Gathering of the Vibes is known to have exceptionally talented artisans sell their hand-crafted goods each year. The array of vendors selling jewelry, paintings, clothing, and memorabilia are based out of states stretching up New England and out westward nationally.

While their specific skills and talents are a much appreciated attribution to the festival every year, one must ask themselves what the creative scene in Connecticut is all about.

The young talent Connecticut offers is undeniable. With well over 20 colleges and universities throughout the state, there is a wealth of creative minds that go through programs that have helped build their talents and exhibit their work.

Shelton native, Shawn Lasse started drawing with markers as soon as he could hold one.

Shawn Lasse at Gallery 305K in Bridgeport

Shawn Lasse at Gallery 305K in Bridgeport

“I was around five-years old when it was already clear that all I wanted to do was draw. My favorite part about being creative is the raw freedom of it; the expression of subconscious movements all coming together in the end for an amazing result,” the 26 year-old said.

Lasse creates his artwork using Sharpies, highlighters, and micro pens, and has recently exhibited his collection at the Connecticut Fauxchella Indie Music and Arts Festival which took place mid-April.

“I want my art to be out there for the masses. I want to start getting more shows in line.”

When it comes to exhibitions, Connecticut artist, Cara De Angelis has gotten it down. The New York Academy of Art graduate has seen her works both nationally and internationally — France to be exact.

De Angelis in the studio

“My first foray into the magic of oil paint was when I was 8 years-old and I got a paint-by-number kit with pretty pictures of horses that I got to fill in with already mixed ‘oil’ paints,” the 26 year-old Norwalk resident said. “I remember feeling like it was an eternity before they finally dried days later, with finger smudges on them from me testing to see if they were dry, and carrying them around to show everyone. I think that may have been when this obsession started.”

De Angelis uses two major themes in her works, the Tragic and the Infantile, which she embodies with the use of roadkill.

“Connecticut has obviously deeply inspired me and formed who I am. It definitely has a lot of roadkill to offer, and driving around CT — and all of America — I’m consistently fascinated with how the domestic and wild are clashing and colliding on our roadways all the time. Roads are one of those strange places that draw both wildlife and the extremely domesticated, and one of the few ways in which they still sometimes meet. Albeit with fatal outcomes.”

Big Bird with Roadkill by Cara De Angelis

Big Bird with Roadkill by Cara De Angelis

At different ends of the artistic spectrum, both Lasse and De Angelis express themselves through the unbiased canvas, allowing them to tell a story that defines their passion.

Altiplano may not call Connecticut their home, but a Vibes vendor since the 2001 Red Hook venue in New York, the homegrown Vermont company will be back at Seaside this July.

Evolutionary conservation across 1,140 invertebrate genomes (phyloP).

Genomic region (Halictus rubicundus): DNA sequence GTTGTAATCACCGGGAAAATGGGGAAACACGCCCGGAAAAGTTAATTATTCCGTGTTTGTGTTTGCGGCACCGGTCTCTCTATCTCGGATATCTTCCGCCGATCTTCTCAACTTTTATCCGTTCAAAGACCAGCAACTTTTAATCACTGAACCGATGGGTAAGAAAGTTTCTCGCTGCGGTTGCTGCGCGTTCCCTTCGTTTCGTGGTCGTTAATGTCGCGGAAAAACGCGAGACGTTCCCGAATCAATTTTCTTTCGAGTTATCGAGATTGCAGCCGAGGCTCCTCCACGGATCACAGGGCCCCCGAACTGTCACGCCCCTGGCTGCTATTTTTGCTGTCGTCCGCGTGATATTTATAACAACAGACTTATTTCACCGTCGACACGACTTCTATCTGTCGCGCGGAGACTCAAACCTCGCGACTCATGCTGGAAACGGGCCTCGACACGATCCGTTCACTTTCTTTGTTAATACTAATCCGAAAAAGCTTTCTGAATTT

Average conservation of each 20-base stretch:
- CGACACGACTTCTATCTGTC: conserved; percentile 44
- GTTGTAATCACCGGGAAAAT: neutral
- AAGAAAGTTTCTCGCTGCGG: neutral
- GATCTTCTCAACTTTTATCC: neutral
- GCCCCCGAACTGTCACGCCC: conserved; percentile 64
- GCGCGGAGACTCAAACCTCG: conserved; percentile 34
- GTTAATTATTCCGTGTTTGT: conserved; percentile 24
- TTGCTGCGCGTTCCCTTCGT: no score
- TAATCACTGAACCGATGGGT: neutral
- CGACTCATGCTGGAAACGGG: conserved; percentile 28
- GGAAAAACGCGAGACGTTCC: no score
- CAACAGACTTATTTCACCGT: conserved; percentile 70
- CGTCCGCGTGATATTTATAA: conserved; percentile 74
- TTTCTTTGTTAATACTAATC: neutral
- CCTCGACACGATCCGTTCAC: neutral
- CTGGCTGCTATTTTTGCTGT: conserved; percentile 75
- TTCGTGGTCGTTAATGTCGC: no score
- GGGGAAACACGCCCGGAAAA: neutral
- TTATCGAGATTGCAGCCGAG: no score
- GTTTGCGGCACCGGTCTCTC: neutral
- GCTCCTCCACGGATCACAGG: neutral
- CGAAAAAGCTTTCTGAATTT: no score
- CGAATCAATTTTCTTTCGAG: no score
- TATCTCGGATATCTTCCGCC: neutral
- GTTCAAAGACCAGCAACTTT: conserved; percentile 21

Altiplano owners Shari and John with their children

Owners John von Wodtke and Shari Zarin say it was their first visit to the South American country that inspired them to start a shop.

“Our first visits to Guatemala were magical, and the incentive to start our business was in finding the means to return! We made some very special connections with the people here, and found the Mayan people, culture and craft very inspiring. The traditional textiles are world class, which made it very natural to work with them,” said Zarin.

Altiplano sells handmade jewelry, ceramics, shoulder bags and totes, hand-carved woods, recycled mouth blown glass pieces, and more, all inspired by their travels.

Huipile Patzun Passport Bag by Altiplano

Huipile Patzun Passport Bag by Altiplano

“Back in those days, John and I would tour with the Grateful Dead when we were in the country. At the time, I crafted my own beadwork to sell, and we found the textiles of Guatemala to be a perfect compliment,” Zarin explained. “These days, we work with hundreds of artisans [in Guatemala] who make our Altiplano collection.”

Keeping in step with the theme, the Altiplano owner’s inspiration for creating comes from the sheer pleasure of the craft.

“I find great enjoyment in working with my hands, and in creating and reflecting beauty. My creations are particularly meaningful, because they support so many wonderful and dedicated people. My design work is done in a very intensive and retreat-like format.”

These inspiring works are a testament to the need to create as a release; as a passion and as a way to tell a story.

The Connecticut art scene is quickly expanding with youth-organized exhibits seen at venues such as Gallery 305K, and schools like the Lyme Academy College of Fine Arts and the Paier College of Art in Hamden. With the abundance of universities, museums, artisans and exhibits in New York City, mixed with the rural beauty of Connecticut, inspiration will continue to dwell in the hands and minds of individuals from all generations who continually strive to share their love of all art forms.

“It is so important for people to stay creative because it is one thing that deep down, I believe humans need,“ Lasse ended. “That is why I feel the music and art scene go so well together, they are both pushing the same thing- love of what really matters in life.”

You can find out more by heading over to their websites,,, and

—Sarah Mastroni